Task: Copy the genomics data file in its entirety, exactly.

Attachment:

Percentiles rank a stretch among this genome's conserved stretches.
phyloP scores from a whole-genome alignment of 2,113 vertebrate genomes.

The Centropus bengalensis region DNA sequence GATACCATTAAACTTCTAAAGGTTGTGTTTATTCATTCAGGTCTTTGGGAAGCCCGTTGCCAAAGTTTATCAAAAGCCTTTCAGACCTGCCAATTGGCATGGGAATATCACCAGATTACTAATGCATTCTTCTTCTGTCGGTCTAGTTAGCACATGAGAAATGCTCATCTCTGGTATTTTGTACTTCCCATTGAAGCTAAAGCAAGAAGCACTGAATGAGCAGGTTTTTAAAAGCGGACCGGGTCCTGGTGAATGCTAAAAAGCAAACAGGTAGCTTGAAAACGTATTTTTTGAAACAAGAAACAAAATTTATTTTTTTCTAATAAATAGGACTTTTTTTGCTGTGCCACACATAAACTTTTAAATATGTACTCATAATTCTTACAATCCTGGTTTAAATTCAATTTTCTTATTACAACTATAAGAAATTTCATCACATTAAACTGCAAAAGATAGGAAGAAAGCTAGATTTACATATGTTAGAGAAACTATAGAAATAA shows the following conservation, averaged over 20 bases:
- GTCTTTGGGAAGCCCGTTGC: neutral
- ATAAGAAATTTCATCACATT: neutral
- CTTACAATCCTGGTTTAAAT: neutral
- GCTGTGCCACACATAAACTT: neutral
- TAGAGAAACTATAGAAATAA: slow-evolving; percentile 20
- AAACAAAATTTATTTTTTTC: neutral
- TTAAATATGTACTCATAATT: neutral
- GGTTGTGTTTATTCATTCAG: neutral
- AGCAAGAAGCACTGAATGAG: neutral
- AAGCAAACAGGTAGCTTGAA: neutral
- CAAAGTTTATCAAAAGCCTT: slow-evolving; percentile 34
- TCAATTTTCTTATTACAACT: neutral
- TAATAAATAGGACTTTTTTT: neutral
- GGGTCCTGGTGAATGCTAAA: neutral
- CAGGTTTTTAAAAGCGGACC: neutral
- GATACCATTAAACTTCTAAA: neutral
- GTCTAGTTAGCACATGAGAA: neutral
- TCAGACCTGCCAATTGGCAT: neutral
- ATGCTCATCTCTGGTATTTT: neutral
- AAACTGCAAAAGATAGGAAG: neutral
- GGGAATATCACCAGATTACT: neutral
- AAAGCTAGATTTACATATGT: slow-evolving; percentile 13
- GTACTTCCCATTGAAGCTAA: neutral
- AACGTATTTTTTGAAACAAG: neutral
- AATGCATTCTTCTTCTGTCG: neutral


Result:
Percentiles rank a stretch among this genome's conserved stretches.
phyloP scores from a whole-genome alignment of 2,113 vertebrate genomes.

The Centropus bengalensis region DNA sequence GATACCATTAAACTTCTAAAGGTTGTGTTTATTCATTCAGGTCTTTGGGAAGCCCGTTGCCAAAGTTTATCAAAAGCCTTTCAGACCTGCCAATTGGCATGGGAATATCACCAGATTACTAATGCATTCTTCTTCTGTCGGTCTAGTTAGCACATGAGAAATGCTCATCTCTGGTATTTTGTACTTCCCATTGAAGCTAAAGCAAGAAGCACTGAATGAGCAGGTTTTTAAAAGCGGACCGGGTCCTGGTGAATGCTAAAAAGCAAACAGGTAGCTTGAAAACGTATTTTTTGAAACAAGAAACAAAATTTATTTTTTTCTAATAAATAGGACTTTTTTTGCTGTGCCACACATAAACTTTTAAATATGTACTCATAATTCTTACAATCCTGGTTTAAATTCAATTTTCTTATTACAACTATAAGAAATTTCATCACATTAAACTGCAAAAGATAGGAAGAAAGCTAGATTTACATATGTTAGAGAAACTATAGAAATAA shows the following conservation, averaged over 20 bases:
- GTCTTTGGGAAGCCCGTTGC: neutral
- ATAAGAAATTTCATCACATT: neutral
- CTTACAATCCTGGTTTAAAT: neutral
- GCTGTGCCACACATAAACTT: neutral
- TAGAGAAACTATAGAAATAA: slow-evolving; percentile 20
- AAACAAAATTTATTTTTTTC: neutral
- TTAAATATGTACTCATAATT: neutral
- GGTTGTGTTTATTCATTCAG: neutral
- AGCAAGAAGCACTGAATGAG: neutral
- AAGCAAACAGGTAGCTTGAA: neutral
- CAAAGTTTATCAAAAGCCTT: slow-evolving; percentile 34
- TCAATTTTCTTATTACAACT: neutral
- TAATAAATAGGACTTTTTTT: neutral
- GGGTCCTGGTGAATGCTAAA: neutral
- CAGGTTTTTAAAAGCGGACC: neutral
- GATACCATTAAACTTCTAAA: neutral
- GTCTAGTTAGCACATGAGAA: neutral
- TCAGACCTGCCAATTGGCAT: neutral
- ATGCTCATCTCTGGTATTTT: neutral
- AAACTGCAAAAGATAGGAAG: neutral
- GGGAATATCACCAGATTACT: neutral
- AAAGCTAGATTTACATATGT: slow-evolving; percentile 13
- GTACTTCCCATTGAAGCTAA: neutral
- AACGTATTTTTTGAAACAAG: neutral
- AATGCATTCTTCTTCTGTCG: neutral